The first xylem to develop from the procambium, and characterized by narrow tracheary elements with annular, spiral or reticular thickenings
The xylem is the vascular tissue that is responsible for the conduction of water and nutrients from the roots up to the shoots and leaves. In contrast, the phloem is the other vascular tissue and is responsible for the translocation of metabolic products in various parts of the plant. The xylem may be categorized as primary xylem or secondary xylem. These two types of xylems are distinguished based on their origin. The primary xylem is produced from primary growth. The procambium gives rise to the primary xylem.
The primary xylem may be differentiated into two main parts: protoxylem and metaxylem. Both protoxylem and metaxylem contain tracheids, vessels, and parenchyma. They are produced from the procambium. Nevertheless, the protoxylem is the first xylem that develops (thus, the name). It consists of narrow vessels. The vessels are formed of cells that are relatively smaller than those of metaxylem. Nevertheless, the protoxylem has more parenchyma cells than metaxylem. In young plants, the protoxylem in stems has very little secondary wall material. In the stem, it is arranged towards the center whereas in the root, it is towards the periphery.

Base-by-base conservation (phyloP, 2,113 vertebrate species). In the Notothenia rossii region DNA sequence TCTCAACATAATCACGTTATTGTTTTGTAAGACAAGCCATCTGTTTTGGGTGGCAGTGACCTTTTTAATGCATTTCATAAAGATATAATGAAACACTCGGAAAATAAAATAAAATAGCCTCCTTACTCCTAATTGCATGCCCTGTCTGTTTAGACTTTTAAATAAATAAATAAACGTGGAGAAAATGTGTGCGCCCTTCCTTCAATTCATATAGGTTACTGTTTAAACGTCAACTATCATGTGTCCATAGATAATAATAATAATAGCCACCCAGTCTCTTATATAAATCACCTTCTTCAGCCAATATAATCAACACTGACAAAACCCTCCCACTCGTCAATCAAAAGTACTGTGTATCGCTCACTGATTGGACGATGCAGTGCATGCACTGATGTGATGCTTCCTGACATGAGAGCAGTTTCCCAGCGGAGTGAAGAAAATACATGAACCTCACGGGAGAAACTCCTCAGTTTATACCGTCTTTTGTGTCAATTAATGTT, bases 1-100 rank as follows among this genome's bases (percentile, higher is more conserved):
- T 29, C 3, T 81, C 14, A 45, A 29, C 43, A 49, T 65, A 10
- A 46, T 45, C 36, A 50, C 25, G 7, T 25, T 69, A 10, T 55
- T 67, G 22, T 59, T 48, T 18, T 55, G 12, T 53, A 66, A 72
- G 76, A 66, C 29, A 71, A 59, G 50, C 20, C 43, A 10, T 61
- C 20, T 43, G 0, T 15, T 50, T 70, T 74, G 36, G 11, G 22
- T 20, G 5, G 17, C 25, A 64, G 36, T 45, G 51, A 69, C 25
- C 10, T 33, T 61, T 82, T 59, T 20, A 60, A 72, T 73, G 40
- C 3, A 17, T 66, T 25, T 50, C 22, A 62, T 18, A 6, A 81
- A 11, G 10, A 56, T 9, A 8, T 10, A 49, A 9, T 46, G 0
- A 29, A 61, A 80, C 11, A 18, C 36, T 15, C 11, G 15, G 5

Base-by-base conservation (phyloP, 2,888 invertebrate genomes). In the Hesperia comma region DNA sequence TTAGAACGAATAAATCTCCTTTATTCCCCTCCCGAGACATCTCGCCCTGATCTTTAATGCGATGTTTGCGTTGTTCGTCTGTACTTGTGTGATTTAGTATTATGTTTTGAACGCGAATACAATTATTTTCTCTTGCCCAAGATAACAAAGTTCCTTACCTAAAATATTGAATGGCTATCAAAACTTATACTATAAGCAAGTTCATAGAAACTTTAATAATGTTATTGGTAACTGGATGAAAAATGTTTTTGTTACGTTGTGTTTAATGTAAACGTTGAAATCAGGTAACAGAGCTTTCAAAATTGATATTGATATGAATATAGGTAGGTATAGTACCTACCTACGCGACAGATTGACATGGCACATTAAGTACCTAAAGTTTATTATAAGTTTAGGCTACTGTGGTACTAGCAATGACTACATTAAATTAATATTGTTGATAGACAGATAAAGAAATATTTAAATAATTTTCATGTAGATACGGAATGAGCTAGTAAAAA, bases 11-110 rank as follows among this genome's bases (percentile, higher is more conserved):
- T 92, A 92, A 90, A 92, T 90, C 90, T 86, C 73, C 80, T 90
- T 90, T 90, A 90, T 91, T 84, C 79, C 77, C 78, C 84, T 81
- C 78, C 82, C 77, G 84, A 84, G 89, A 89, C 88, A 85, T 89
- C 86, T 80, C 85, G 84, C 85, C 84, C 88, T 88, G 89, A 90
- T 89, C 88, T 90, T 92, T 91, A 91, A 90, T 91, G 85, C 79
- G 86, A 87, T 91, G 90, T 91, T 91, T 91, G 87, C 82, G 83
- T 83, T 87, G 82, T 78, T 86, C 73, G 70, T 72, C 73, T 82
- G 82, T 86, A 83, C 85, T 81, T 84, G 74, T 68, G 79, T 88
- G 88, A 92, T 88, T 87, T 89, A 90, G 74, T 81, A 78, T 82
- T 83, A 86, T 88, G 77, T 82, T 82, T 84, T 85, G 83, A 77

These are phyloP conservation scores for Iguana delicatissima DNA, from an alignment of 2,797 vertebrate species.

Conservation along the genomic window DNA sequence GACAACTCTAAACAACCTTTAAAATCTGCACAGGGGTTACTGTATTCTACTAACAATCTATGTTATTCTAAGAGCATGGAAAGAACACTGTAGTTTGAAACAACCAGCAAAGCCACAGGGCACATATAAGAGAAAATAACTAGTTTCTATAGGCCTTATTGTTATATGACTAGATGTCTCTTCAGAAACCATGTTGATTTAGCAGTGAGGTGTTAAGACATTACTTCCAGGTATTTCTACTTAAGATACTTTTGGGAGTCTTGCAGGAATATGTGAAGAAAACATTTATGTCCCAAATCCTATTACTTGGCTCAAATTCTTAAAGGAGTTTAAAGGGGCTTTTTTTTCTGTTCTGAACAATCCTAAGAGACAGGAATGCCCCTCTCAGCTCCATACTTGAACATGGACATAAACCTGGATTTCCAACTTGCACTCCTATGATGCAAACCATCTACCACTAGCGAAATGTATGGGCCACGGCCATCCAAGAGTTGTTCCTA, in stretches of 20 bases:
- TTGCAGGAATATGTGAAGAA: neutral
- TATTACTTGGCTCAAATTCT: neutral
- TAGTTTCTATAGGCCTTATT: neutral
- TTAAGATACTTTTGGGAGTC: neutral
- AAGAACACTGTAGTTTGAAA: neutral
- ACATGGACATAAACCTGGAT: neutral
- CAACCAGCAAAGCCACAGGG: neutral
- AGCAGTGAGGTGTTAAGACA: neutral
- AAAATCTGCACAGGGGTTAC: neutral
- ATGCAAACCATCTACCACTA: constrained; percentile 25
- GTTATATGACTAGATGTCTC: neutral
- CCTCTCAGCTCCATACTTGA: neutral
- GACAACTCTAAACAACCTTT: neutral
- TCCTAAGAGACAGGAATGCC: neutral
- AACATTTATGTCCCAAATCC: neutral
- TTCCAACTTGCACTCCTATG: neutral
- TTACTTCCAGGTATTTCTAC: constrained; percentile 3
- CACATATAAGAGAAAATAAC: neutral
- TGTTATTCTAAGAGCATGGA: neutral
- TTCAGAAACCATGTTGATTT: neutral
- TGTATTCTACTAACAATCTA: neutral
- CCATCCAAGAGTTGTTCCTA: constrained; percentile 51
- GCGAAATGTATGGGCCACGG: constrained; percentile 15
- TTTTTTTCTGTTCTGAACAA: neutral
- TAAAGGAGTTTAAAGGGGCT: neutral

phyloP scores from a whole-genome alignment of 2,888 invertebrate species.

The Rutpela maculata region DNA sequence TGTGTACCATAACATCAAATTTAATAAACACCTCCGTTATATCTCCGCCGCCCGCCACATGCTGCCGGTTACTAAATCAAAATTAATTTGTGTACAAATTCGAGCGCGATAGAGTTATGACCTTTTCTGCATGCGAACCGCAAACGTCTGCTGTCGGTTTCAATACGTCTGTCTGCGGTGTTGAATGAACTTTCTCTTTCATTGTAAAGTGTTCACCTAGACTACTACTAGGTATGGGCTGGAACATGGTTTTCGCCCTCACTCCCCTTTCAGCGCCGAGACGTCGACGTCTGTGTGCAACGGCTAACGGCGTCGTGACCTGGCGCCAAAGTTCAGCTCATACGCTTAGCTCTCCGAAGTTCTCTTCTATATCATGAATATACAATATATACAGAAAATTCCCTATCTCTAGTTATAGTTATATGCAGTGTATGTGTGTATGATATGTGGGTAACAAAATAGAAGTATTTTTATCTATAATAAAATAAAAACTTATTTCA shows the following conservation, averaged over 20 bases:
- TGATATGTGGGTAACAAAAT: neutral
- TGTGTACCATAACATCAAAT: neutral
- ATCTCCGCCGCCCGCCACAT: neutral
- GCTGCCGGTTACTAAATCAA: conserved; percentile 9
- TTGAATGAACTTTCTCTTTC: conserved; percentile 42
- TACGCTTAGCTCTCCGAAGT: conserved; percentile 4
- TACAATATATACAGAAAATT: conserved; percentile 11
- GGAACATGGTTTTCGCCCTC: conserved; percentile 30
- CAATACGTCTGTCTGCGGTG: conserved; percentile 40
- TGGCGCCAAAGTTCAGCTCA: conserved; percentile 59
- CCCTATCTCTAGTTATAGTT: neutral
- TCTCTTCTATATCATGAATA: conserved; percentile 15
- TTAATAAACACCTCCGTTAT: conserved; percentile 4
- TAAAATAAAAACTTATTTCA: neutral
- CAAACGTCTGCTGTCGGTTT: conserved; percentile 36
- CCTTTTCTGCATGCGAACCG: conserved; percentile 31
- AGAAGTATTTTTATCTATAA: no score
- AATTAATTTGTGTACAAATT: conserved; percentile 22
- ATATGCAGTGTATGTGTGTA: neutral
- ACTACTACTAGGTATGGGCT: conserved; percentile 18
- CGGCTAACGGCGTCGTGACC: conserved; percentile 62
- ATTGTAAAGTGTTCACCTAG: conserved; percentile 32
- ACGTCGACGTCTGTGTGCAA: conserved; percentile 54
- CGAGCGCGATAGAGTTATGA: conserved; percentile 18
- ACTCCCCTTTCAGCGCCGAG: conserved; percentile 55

In a young stem, the protoxylem consists of tracheary element with annular or spiral thickenings, hence, capable of stretching or elongating (for stem growth). As the stem gets older, the stem stops elongating and the tracheary elements become more filled in.
Word origin: Greek prôtos (“first”) + xylem, from Greek xúlon (“wood”)